anonymous
  • anonymous
The interval of convergence of the series [(3^n(x-2)^n)/ (n!)] is from n=0 to infinity.
Mathematics
  • Stacey Warren - Expert brainly.com
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SOLVED
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jamiebookeater
  • jamiebookeater
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anonymous
  • anonymous
\[ \sum_{n=0}^{\infty} [(3^n(x-2)^n/ n!)]\]
anonymous
  • anonymous
To be clear numerator: 3^n(x-2)^n Denominator: n!
amistre64
  • amistre64
nice :)

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anonymous
  • anonymous
im so bad with series questions...i dont even know where to start with some of them
amistre64
  • amistre64
i recall this vaguely, so ill have to resort to pauls workings of it
anonymous
  • anonymous
ok
amistre64
  • amistre64
http://tutorial.math.lamar.edu/Classes/CalcII/PowerSeries.aspx if you wanna make sure i read it right ;)
amistre64
  • amistre64
it looks like we take the ratio like in a ratio test
anonymous
  • anonymous
yeah i rmbr my teaching saying if the series has a factorial and a power u use the ratio test
amistre64
  • amistre64
\[\sum_{n=0}^{\infty} \frac{3^n(x-2)^n}{n!}\] \[\lim_{n\to inf} \frac{3^n(x-2)^n}{n!} \frac{(n-1)!}{3^{(n-1)}(x-2)^{(n-1)}}\] \[\lim_{n\to inf} \frac{3(x-2)}{n}\]
amistre64
  • amistre64
as n get large; the value goes to zero
anonymous
  • anonymous
i have a qustion
amistre64
  • amistre64
which I believe means that it is convergent everywhere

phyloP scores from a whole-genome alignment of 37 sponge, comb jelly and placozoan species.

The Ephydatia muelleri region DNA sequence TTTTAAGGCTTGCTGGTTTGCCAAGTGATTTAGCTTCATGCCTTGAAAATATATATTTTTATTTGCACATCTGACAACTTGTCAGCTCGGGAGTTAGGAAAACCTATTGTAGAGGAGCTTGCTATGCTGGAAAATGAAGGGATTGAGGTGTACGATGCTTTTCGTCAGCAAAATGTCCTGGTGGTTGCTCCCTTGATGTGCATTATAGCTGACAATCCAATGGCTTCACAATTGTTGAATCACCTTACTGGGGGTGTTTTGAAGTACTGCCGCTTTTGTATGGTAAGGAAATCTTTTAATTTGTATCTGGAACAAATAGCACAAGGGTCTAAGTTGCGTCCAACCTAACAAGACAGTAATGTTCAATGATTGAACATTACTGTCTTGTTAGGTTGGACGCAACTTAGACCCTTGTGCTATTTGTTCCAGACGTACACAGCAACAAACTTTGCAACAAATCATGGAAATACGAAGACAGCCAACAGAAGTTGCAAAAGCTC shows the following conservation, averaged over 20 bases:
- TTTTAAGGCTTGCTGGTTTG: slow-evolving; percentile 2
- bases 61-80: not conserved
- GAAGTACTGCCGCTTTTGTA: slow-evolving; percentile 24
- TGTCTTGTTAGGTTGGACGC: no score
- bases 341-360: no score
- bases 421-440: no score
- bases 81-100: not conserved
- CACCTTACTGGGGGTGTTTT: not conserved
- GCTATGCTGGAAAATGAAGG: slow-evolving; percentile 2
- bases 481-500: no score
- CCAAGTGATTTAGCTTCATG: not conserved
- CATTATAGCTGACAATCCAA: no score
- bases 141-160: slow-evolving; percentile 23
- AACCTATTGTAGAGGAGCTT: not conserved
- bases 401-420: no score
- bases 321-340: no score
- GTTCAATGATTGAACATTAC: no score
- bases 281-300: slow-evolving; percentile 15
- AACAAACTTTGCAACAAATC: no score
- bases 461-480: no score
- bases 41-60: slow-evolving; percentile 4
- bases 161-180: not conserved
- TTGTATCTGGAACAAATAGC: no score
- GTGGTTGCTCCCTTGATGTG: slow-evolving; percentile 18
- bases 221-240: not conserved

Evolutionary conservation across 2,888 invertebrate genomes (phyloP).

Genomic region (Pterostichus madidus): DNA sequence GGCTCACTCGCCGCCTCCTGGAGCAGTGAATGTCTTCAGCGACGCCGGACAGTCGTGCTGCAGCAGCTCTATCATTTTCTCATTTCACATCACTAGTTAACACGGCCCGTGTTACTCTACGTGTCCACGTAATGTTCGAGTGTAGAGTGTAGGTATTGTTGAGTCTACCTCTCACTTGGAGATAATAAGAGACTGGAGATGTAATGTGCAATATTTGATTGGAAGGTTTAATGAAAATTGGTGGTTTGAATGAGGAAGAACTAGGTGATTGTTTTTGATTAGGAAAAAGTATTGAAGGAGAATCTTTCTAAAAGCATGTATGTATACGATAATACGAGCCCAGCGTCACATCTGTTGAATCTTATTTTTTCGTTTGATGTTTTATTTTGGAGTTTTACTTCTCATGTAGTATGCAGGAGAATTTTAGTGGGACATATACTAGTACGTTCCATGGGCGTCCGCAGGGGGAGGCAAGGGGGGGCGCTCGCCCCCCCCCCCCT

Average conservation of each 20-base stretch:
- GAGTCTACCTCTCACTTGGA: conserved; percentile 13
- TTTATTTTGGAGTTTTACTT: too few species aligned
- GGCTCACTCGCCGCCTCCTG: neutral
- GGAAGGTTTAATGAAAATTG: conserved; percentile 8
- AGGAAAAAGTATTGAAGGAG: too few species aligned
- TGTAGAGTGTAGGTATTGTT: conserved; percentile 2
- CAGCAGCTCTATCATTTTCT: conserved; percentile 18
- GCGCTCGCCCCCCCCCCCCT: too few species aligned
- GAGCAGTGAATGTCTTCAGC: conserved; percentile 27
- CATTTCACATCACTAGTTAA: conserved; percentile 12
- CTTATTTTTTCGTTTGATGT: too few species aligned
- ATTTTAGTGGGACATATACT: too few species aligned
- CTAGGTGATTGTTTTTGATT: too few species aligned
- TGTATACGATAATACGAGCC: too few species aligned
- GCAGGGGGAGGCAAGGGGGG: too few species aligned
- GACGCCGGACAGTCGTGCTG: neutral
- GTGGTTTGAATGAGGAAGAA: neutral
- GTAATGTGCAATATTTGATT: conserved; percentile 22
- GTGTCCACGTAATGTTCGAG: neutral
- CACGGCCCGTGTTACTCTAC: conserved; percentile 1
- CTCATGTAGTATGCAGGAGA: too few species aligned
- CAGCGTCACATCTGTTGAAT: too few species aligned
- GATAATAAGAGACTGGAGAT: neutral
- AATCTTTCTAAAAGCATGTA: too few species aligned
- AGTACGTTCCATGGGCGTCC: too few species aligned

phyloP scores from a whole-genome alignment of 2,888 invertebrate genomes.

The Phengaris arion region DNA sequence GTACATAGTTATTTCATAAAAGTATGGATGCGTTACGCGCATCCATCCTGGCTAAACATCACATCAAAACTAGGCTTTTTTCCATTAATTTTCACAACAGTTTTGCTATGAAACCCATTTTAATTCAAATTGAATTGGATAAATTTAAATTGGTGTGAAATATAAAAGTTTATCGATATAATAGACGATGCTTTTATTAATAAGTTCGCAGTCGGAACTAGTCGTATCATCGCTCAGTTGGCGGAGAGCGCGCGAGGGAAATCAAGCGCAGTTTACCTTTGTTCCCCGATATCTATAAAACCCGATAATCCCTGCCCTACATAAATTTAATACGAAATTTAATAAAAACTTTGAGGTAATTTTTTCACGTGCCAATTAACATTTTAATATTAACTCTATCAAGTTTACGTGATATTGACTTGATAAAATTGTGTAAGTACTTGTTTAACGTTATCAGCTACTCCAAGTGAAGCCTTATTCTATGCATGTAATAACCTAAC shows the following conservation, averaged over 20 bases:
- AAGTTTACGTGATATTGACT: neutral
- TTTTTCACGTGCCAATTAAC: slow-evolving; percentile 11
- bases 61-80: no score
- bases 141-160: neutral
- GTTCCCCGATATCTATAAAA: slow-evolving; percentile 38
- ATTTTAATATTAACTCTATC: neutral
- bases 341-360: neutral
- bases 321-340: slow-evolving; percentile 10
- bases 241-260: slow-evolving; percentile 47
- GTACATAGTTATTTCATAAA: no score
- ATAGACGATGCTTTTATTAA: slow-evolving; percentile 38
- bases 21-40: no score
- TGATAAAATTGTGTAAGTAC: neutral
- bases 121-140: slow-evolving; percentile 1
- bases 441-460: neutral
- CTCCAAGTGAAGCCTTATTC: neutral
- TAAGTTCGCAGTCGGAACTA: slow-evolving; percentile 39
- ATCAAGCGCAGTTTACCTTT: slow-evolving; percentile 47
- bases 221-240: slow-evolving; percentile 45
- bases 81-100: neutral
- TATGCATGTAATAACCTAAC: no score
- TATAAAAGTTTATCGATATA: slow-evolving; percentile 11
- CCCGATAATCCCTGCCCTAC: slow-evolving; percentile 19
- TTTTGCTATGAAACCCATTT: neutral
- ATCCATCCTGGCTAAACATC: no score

anonymous
  • anonymous
i thought for the ratio test ur supppsed to add 1 to n not subtract
anonymous
  • anonymous
so like it shud be 3^(n+1)* (x-2)^n+1
amistre64
  • amistre64
the ration test is of the form\[\frac{A_{now}}{A_{past}}\]or\[\frac{A_{future}}{A_{now}}\]
amistre64
  • amistre64
the idea being that your ratio is a proportion of 2 terms with the top being the one right after the bottom
amistre64
  • amistre64
so either n+1 the left part; or n-1 the right part
anonymous
  • anonymous
wat do u mean left and right part
anonymous
  • anonymous
srry my teacher never talked about ratio test like that
amistre64
  • amistre64
\[\lim_{n\to inf} \frac{3^{(n+1)}(x-2)^{(n+1)}}{(n+1)!} \frac{n!}{3^{n}(x-2)^{n}}\] \[\lim_{n\to inf} \frac{3(x-2)}{n+1}\] same results over all
amistre64
  • amistre64
since our ratio is a fraction over a fraction ..... \[\cfrac{\frac{a}{b}}{\frac{c}{d}}\to\cfrac{\frac{a}{b}}{\frac{c}{d}}*\cfrac{\frac{d}{c}}{\frac{d}{c}}= \frac{a}{b}\frac{d}{c}\]
amistre64
  • amistre64
we end up with a left and a right part to this
anonymous
  • anonymous
so now how do we find the interval of converegence since that is wat the question is asking
amistre64
  • amistre64
well, we view the results of our limit ratio
amistre64
  • amistre64
its zero; which tells us that the interval on which this converges is from -inf to inf
amistre64
  • amistre64
example 4 of the link i posted gives a reasoning as to why i believe :)
anonymous
  • anonymous
oh i see. thanks for helping. =)
amistre64
  • amistre64
youre welcome

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